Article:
Add to that the very long hours and pressure and frankly I was ready to stop!
I am in a skilled degree level science job and get 28k with 20yr experience so on average a bit lower than a nurse. Both working towards curing illness. But the difference is that you see the nurse, you dont see me. The guys that come in to do the drug testing in the middle of the night get paid far less than nurses. I am also private sector. It is a complete myth that private sector are well paid.
I am a senior nurse and earn around 46k per year. I have a diploma and a degree and have been nursing for 21 years. Newly qualified nurses start on £22k. Mine is a good salary but it has taken many years to get there. My pension takes 10% of that so quite high (not moaning as I know I have a good one). As a single Mum to 2 teenage dc it does not seem to stretch that far plus my pension is 10%.
Teacher here. £24k almost.
Bear in mind I’m an NQT and work up to 60 hours a week, I’d say the pay is definitely not good.
Im a nurse now on a salary of 42k but that’s a lifetime of work. If I was in a private company I would have been earning that by 28 probably!
Example: my DD would be an excellent teacher and has all the requisite qualifications (STEM) and personal qualities. She won’t go near it - pay and conditions put her off.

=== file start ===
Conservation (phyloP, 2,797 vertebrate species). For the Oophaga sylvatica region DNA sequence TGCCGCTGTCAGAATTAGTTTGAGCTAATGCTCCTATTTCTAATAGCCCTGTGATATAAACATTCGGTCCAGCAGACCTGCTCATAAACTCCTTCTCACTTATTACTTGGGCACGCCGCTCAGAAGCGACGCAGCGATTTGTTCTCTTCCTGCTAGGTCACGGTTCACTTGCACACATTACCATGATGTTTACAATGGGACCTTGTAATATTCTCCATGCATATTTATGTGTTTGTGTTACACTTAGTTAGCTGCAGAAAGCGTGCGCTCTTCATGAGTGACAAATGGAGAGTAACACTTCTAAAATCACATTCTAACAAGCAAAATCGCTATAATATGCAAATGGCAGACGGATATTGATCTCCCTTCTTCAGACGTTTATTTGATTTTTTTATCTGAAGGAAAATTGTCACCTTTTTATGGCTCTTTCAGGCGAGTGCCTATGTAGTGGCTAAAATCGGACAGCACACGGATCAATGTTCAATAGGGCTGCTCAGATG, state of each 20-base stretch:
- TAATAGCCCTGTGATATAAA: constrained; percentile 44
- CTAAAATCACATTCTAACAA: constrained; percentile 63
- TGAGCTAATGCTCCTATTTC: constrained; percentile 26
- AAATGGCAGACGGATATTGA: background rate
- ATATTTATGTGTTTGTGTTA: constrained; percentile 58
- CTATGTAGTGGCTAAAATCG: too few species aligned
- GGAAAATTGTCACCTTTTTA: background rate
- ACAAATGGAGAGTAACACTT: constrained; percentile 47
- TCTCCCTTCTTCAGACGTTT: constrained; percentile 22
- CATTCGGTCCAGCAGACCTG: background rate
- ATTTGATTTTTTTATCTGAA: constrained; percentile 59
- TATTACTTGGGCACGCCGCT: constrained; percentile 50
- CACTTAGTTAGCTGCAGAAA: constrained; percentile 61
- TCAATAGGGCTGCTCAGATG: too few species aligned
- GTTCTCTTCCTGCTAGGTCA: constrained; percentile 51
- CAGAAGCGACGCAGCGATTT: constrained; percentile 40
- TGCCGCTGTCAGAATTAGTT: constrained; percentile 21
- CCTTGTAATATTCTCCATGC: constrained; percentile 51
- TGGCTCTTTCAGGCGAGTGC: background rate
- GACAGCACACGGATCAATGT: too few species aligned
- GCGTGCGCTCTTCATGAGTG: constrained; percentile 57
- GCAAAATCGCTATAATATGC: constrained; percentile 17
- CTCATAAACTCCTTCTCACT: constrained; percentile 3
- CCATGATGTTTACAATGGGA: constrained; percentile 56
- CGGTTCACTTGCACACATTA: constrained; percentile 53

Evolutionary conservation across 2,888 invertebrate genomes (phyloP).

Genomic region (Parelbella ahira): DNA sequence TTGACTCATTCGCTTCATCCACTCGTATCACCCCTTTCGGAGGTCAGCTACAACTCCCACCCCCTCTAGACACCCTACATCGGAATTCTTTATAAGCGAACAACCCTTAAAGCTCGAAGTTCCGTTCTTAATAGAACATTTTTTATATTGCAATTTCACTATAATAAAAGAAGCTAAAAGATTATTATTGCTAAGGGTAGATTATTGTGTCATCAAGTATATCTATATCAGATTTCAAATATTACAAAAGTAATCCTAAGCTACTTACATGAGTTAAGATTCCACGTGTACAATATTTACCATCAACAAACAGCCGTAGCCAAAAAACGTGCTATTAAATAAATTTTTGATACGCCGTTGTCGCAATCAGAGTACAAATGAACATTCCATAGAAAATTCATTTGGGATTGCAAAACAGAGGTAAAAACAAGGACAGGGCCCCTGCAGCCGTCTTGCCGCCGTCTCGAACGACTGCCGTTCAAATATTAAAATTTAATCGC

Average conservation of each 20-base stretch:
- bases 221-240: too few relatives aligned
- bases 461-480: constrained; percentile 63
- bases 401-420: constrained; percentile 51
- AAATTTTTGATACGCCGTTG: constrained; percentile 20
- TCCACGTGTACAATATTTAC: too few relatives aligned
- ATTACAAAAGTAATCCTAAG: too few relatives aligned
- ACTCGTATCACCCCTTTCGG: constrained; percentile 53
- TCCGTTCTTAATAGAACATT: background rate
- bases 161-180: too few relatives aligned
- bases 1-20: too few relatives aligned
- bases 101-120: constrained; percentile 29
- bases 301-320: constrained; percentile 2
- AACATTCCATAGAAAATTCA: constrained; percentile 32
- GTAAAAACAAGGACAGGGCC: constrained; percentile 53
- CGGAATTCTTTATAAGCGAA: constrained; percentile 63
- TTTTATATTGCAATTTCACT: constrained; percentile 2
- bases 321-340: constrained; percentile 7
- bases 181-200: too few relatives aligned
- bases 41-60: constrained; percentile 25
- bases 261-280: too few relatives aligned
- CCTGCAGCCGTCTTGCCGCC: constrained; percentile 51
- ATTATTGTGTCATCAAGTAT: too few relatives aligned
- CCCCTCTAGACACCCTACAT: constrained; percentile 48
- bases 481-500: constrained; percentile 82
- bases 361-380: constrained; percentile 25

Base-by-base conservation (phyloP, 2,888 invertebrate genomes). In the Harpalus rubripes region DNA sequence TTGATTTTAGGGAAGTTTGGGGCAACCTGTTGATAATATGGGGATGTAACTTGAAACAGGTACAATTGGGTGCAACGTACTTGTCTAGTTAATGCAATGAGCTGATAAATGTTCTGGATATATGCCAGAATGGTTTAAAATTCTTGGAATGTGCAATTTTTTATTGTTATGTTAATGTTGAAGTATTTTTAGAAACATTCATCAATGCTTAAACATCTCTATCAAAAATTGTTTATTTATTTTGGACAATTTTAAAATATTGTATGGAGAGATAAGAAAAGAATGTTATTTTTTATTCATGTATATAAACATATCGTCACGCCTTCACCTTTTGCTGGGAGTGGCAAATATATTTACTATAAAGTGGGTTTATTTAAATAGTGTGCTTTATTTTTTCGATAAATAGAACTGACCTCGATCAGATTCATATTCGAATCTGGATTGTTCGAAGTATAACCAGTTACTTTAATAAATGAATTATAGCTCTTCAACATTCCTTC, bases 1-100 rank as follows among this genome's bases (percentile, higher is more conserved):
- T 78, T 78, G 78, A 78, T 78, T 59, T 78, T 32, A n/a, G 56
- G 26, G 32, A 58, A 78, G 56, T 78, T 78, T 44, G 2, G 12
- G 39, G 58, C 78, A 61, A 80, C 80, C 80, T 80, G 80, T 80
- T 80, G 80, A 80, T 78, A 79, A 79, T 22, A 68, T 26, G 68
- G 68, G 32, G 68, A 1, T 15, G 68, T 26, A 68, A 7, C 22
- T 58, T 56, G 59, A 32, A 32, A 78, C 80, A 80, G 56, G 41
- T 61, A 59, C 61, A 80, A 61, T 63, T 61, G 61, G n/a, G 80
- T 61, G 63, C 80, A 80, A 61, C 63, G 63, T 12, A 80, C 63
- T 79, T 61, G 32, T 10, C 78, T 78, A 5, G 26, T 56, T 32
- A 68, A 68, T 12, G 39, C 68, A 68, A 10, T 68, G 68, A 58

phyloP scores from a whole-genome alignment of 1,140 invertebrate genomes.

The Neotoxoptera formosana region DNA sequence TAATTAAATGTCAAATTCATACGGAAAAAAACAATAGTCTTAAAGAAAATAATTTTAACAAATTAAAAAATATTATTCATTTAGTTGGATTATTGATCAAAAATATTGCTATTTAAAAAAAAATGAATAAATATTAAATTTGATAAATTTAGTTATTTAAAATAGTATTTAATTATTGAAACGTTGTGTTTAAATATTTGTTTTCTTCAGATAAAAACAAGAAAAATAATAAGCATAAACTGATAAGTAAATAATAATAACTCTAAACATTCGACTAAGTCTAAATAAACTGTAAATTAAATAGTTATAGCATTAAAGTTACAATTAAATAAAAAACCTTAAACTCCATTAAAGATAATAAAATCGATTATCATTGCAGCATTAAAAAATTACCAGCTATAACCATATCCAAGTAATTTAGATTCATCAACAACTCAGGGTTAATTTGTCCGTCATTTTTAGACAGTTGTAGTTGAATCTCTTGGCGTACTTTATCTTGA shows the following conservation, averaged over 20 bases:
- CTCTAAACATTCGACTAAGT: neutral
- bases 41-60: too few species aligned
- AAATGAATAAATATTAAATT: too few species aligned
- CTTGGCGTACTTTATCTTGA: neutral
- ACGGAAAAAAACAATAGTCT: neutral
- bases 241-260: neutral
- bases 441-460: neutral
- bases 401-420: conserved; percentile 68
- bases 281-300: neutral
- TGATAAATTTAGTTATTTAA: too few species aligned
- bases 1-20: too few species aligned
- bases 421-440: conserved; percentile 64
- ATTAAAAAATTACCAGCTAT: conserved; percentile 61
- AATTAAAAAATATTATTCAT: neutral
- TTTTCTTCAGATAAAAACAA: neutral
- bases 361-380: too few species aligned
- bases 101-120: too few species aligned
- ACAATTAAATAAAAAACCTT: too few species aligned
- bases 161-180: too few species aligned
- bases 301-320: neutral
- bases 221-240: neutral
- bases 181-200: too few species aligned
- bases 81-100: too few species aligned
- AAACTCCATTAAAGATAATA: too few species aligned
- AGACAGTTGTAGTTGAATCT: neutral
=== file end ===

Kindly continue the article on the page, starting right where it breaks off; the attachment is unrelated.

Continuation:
Because if the training, hours and responsibilities for the role. Plus to get to that 40k that most never reach, you’ve probably had to work that job for 12-15 years.
So teaching for example takes 4 years training (degree plus PGCE) for which I accrued £18k of debt which I pay off at approx £170 per month and I still owe 11k 12 years since I started working....
I only hit £40k this year. This is my 12th year. But to earn this £40k the workload is excessive.
I used to be a supervisor at Laura Ashley. I earned £19k per year. It requires no degree, very little training, and when I locked the door at 5.30pm I was done for the day. Great job - I did it for 4 years but I felt the money wasn’t enough, when I started teaching 12 years ago I started in £21k so not much more than the £19k role. I would say now I’m on £40 it’s a reasonable wage but not a fair wage for the work/hours.
In order to be a teacher I had to take a degree and then a post graduate qualification. I recently decided to specialise as a computer science teacher, and went back to university to take a Masters in Computer Science.
Now, I don't think teachers are badly paid, but even with going back into school my absolute intention when I started my course, I am sitting looking at jobs and wondering if I really want to go back into education when I could earn so much more as a programmer or software developer.
It is a problem.
I'm a nurse, top of my grade and earn about 30k. I don't think it's great for my level of skills and experience. Promotion opportunities are rare.
We have a huge amount of responsibility and accountability. One tiny mistake or simply a bad day can end your career. This is very stressful.
I don't think we're badly paid, but I don't think it's great either. I think I would be much happier if I was paid at the grade I'm working to, rather than the one that's on my contract.